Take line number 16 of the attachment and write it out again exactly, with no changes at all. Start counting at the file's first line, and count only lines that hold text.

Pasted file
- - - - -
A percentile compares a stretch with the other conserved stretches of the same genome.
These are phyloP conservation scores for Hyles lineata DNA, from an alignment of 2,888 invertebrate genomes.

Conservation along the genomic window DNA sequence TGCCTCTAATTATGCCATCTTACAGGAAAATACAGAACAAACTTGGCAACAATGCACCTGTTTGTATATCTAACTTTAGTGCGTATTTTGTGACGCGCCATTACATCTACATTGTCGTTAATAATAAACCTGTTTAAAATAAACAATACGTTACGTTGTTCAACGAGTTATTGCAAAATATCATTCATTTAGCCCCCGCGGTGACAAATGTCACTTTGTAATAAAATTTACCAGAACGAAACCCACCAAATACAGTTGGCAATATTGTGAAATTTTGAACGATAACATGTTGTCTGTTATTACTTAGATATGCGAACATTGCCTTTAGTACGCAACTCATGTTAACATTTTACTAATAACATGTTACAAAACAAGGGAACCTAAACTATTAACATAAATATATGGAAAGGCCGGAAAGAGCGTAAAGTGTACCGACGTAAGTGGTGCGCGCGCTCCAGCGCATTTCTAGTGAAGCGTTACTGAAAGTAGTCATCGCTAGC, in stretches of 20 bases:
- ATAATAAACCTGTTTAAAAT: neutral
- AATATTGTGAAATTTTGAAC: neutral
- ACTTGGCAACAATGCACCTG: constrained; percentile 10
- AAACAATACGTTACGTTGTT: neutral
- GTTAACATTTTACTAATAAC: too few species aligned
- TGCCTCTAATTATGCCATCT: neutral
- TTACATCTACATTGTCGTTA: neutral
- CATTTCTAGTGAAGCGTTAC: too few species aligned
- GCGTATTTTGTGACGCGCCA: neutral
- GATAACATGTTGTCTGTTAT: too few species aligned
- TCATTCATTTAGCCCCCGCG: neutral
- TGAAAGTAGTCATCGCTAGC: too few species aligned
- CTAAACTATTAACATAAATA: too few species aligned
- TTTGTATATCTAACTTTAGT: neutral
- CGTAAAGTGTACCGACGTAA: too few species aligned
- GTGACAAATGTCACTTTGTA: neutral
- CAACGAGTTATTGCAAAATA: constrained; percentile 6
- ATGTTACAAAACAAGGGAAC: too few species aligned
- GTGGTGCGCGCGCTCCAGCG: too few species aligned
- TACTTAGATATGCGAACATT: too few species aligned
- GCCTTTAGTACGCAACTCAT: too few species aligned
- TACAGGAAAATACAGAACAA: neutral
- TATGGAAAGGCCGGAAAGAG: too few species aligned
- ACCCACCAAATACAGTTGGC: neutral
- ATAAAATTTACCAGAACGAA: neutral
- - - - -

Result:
- CTAAACTATTAACATAAATA: too few species aligned